Story of the Week 1/6/2016
By Caitlin Miller, Group Outreach and Education Coordinator at Green Mountain Club
One day in December, I had a work day in Prosper Valley. Our project was building bog
bridges on the Appalachian Trail near Pomfret, VT. To be honest, I wasn’t looking forward to the project very much. Not only would we have to dig around in the mud in December, but the other trip leader wasn’t able to make it because of a scheduling conflict, so it would just be me and the classroom teacher. Getting a gaggle of 10 year olds to be productive in freezing temperatures, while getting filthy, was not a challenge I was excited about.
However, the day of the project welcomed beautifully clear skies and unseasonably warm weather for December in Vermont. As I gathered the students to begin a safety talk, I was pleased to see how attentive they were to what I had to say. They seemed downright excited to learn about how to use the tools and how to be safe when using them (sledge hammers and the phrase “blood bubble” are big motivators for kids). When we began working, everyone was pretty uneasy about getting down and dirty in the mud. As I showed them how to measure and dig in the sills for the bog bridges, several of the young girls frowned as I kneeled in a puddle and dug my hands beneath the wood. My demonstration was punctuated by giggles and “ewwws.” However, after just a couple minutes of working, the kids began to really enjoy themselves. They started picking up globs of mud and tossing them back and forth as we took turns digging with pick mattocks. When it came time to pound in the spikes that would hold the bog bridges together, there was hardly enough work for all their excitement. Each student was ecstatic to get to sledge the spikes home.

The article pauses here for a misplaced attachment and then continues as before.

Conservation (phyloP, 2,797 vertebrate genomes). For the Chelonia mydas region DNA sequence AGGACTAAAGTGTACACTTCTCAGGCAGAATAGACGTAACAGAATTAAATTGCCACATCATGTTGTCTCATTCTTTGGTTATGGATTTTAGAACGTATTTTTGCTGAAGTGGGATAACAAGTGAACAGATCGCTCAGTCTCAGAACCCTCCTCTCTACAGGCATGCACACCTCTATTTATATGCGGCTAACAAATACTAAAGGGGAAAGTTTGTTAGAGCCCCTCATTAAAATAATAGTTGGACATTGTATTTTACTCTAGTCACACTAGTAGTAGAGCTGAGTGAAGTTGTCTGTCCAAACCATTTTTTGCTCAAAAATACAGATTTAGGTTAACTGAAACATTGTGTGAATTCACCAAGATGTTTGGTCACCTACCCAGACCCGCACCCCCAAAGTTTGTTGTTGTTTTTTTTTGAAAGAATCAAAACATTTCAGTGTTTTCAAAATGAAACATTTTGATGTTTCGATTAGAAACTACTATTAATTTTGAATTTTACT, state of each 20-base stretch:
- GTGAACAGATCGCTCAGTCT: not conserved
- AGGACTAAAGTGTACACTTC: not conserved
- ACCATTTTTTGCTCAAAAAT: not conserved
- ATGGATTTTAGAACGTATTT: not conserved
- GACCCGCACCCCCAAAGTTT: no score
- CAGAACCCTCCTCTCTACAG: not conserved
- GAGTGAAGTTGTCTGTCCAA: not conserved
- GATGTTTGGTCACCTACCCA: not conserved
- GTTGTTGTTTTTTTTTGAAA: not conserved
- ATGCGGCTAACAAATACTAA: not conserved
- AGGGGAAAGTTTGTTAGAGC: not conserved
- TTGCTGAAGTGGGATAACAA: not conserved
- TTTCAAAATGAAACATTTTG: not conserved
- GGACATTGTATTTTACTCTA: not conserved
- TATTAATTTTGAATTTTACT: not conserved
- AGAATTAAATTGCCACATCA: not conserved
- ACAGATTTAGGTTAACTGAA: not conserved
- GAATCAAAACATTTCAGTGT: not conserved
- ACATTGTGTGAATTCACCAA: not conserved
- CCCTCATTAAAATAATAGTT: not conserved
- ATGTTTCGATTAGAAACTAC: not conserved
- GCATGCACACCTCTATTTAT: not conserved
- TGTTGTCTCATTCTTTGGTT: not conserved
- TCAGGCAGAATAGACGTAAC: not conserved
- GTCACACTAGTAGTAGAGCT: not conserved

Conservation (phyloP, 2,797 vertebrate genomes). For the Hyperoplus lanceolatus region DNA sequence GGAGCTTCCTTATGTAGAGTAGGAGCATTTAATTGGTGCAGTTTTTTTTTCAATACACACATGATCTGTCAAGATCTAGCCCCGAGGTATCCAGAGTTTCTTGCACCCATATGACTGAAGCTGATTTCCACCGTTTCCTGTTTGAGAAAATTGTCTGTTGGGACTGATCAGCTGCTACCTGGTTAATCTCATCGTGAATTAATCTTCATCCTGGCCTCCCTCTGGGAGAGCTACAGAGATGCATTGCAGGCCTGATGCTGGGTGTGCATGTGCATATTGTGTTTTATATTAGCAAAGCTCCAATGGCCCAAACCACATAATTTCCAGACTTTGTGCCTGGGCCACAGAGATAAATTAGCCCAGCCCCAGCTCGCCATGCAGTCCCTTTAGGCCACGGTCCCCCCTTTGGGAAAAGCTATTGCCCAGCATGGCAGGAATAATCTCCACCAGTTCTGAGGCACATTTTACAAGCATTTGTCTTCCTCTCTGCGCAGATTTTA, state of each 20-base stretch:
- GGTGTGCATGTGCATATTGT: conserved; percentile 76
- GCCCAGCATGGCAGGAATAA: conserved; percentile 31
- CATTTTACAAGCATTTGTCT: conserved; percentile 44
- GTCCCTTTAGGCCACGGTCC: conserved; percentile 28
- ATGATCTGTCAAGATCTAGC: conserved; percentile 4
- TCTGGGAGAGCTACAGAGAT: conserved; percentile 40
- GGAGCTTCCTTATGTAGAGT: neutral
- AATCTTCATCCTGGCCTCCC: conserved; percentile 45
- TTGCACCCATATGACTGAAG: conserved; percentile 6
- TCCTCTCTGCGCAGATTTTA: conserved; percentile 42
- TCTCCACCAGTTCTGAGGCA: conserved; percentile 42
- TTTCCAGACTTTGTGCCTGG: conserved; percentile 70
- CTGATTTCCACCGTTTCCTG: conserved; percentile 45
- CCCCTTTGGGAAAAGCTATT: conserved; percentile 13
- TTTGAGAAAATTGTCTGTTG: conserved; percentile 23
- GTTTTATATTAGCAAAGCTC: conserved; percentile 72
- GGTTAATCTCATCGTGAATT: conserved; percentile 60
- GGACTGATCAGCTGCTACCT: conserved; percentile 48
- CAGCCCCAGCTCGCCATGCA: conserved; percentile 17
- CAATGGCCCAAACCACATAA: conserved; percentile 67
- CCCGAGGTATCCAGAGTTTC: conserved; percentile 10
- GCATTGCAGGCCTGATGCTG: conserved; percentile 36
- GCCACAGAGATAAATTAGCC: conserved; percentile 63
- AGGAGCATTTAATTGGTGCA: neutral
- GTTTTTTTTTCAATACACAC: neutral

The children turned out to be top notch trail workers and I was pleasantly surprised at how much fun I had during the project. We joked, splashed in the mud, and formed tight-knit sledging teams. All morning I had been worried about leading 13 kids on a trail project by myself. Despite my initial trepidation, the whole day was a great reminder that humor, flexibility, and positivity in the face of obstacles create an excellent foundation for leadership. I feel that not only did the students have a wonderful influence on me during the project, but that I also genuinely shared my love of trail work and conservation with them.
Photo Credits: Caitling Miller, Green Mountain Club